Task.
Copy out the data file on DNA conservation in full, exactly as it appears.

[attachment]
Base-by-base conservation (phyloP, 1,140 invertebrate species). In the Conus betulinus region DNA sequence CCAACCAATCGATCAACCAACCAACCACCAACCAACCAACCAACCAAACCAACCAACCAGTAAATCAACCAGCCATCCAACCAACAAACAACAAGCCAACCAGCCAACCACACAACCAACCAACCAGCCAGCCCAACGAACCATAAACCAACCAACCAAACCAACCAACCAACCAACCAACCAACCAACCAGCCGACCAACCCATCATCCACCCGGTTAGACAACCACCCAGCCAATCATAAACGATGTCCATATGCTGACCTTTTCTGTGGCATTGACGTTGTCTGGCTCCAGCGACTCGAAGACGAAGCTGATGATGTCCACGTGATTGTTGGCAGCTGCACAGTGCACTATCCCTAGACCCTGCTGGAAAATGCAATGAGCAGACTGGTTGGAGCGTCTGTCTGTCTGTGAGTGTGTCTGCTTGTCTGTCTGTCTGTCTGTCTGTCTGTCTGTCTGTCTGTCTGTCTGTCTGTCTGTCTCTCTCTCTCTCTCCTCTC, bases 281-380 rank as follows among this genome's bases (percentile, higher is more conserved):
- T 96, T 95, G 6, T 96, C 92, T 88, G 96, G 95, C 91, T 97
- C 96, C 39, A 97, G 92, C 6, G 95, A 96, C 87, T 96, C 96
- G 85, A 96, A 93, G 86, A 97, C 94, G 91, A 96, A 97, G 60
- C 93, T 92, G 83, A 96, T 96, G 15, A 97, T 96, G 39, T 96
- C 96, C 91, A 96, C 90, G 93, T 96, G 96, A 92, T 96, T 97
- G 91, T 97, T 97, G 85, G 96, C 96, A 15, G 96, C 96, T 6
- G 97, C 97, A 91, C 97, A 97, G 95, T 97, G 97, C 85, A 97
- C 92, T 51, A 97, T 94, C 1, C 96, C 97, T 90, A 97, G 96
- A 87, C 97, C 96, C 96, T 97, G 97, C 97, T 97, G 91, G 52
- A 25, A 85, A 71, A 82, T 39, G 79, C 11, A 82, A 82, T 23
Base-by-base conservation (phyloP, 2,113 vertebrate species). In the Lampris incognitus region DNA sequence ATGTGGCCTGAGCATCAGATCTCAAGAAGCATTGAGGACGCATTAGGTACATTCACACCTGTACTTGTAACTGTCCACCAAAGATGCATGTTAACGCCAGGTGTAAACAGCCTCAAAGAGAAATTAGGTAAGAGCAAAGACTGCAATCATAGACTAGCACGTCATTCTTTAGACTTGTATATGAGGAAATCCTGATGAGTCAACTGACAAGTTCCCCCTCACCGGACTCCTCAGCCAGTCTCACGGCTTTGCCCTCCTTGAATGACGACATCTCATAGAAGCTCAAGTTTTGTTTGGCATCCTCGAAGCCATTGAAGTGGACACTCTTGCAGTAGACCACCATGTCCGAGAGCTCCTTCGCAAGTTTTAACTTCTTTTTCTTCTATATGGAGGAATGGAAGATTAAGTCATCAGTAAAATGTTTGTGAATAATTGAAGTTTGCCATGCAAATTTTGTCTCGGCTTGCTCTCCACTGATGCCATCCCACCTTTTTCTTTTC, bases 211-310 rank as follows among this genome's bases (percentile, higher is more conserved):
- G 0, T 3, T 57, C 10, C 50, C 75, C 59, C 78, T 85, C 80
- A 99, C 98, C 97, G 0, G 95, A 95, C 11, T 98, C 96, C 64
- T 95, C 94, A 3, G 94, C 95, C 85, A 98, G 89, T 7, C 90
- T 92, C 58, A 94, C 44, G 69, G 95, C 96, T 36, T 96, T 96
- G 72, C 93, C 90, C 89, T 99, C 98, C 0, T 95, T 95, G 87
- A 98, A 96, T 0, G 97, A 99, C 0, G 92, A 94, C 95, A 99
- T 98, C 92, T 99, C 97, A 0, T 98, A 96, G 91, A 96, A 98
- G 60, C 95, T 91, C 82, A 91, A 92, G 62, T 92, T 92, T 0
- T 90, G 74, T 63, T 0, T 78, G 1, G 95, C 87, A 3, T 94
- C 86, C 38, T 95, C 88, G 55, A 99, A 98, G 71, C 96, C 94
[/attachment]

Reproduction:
Base-by-base conservation (phyloP, 1,140 invertebrate species). In the Conus betulinus region DNA sequence CCAACCAATCGATCAACCAACCAACCACCAACCAACCAACCAACCAAACCAACCAACCAGTAAATCAACCAGCCATCCAACCAACAAACAACAAGCCAACCAGCCAACCACACAACCAACCAACCAGCCAGCCCAACGAACCATAAACCAACCAACCAAACCAACCAACCAACCAACCAACCAACCAACCAGCCGACCAACCCATCATCCACCCGGTTAGACAACCACCCAGCCAATCATAAACGATGTCCATATGCTGACCTTTTCTGTGGCATTGACGTTGTCTGGCTCCAGCGACTCGAAGACGAAGCTGATGATGTCCACGTGATTGTTGGCAGCTGCACAGTGCACTATCCCTAGACCCTGCTGGAAAATGCAATGAGCAGACTGGTTGGAGCGTCTGTCTGTCTGTGAGTGTGTCTGCTTGTCTGTCTGTCTGTCTGTCTGTCTGTCTGTCTGTCTGTCTGTCTGTCTGTCTGTCTCTCTCTCTCTCTCCTCTC, bases 281-380 rank as follows among this genome's bases (percentile, higher is more conserved):
- T 96, T 95, G 6, T 96, C 92, T 88, G 96, G 95, C 91, T 97
- C 96, C 39, A 97, G 92, C 6, G 95, A 96, C 87, T 96, C 96
- G 85, A 96, A 93, G 86, A 97, C 94, G 91, A 96, A 97, G 60
- C 93, T 92, G 83, A 96, T 96, G 15, A 97, T 96, G 39, T 96
- C 96, C 91, A 96, C 90, G 93, T 96, G 96, A 92, T 96, T 97
- G 91, T 97, T 97, G 85, G 96, C 96, A 15, G 96, C 96, T 6
- G 97, C 97, A 91, C 97, A 97, G 95, T 97, G 97, C 85, A 97
- C 92, T 51, A 97, T 94, C 1, C 96, C 97, T 90, A 97, G 96
- A 87, C 97, C 96, C 96, T 97, G 97, C 97, T 97, G 91, G 52
- A 25, A 85, A 71, A 82, T 39, G 79, C 11, A 82, A 82, T 23
Base-by-base conservation (phyloP, 2,113 vertebrate species). In the Lampris incognitus region DNA sequence ATGTGGCCTGAGCATCAGATCTCAAGAAGCATTGAGGACGCATTAGGTACATTCACACCTGTACTTGTAACTGTCCACCAAAGATGCATGTTAACGCCAGGTGTAAACAGCCTCAAAGAGAAATTAGGTAAGAGCAAAGACTGCAATCATAGACTAGCACGTCATTCTTTAGACTTGTATATGAGGAAATCCTGATGAGTCAACTGACAAGTTCCCCCTCACCGGACTCCTCAGCCAGTCTCACGGCTTTGCCCTCCTTGAATGACGACATCTCATAGAAGCTCAAGTTTTGTTTGGCATCCTCGAAGCCATTGAAGTGGACACTCTTGCAGTAGACCACCATGTCCGAGAGCTCCTTCGCAAGTTTTAACTTCTTTTTCTTCTATATGGAGGAATGGAAGATTAAGTCATCAGTAAAATGTTTGTGAATAATTGAAGTTTGCCATGCAAATTTTGTCTCGGCTTGCTCTCCACTGATGCCATCCCACCTTTTTCTTTTC, bases 211-310 rank as follows among this genome's bases (percentile, higher is more conserved):
- G 0, T 3, T 57, C 10, C 50, C 75, C 59, C 78, T 85, C 80
- A 99, C 98, C 97, G 0, G 95, A 95, C 11, T 98, C 96, C 64
- T 95, C 94, A 3, G 94, C 95, C 85, A 98, G 89, T 7, C 90
- T 92, C 58, A 94, C 44, G 69, G 95, C 96, T 36, T 96, T 96
- G 72, C 93, C 90, C 89, T 99, C 98, C 0, T 95, T 95, G 87
- A 98, A 96, T 0, G 97, A 99, C 0, G 92, A 94, C 95, A 99
- T 98, C 92, T 99, C 97, A 0, T 98, A 96, G 91, A 96, A 98
- G 60, C 95, T 91, C 82, A 91, A 92, G 62, T 92, T 92, T 0
- T 90, G 74, T 63, T 0, T 78, G 1, G 95, C 87, A 3, T 94
- C 86, C 38, T 95, C 88, G 55, A 99, A 98, G 71, C 96, C 94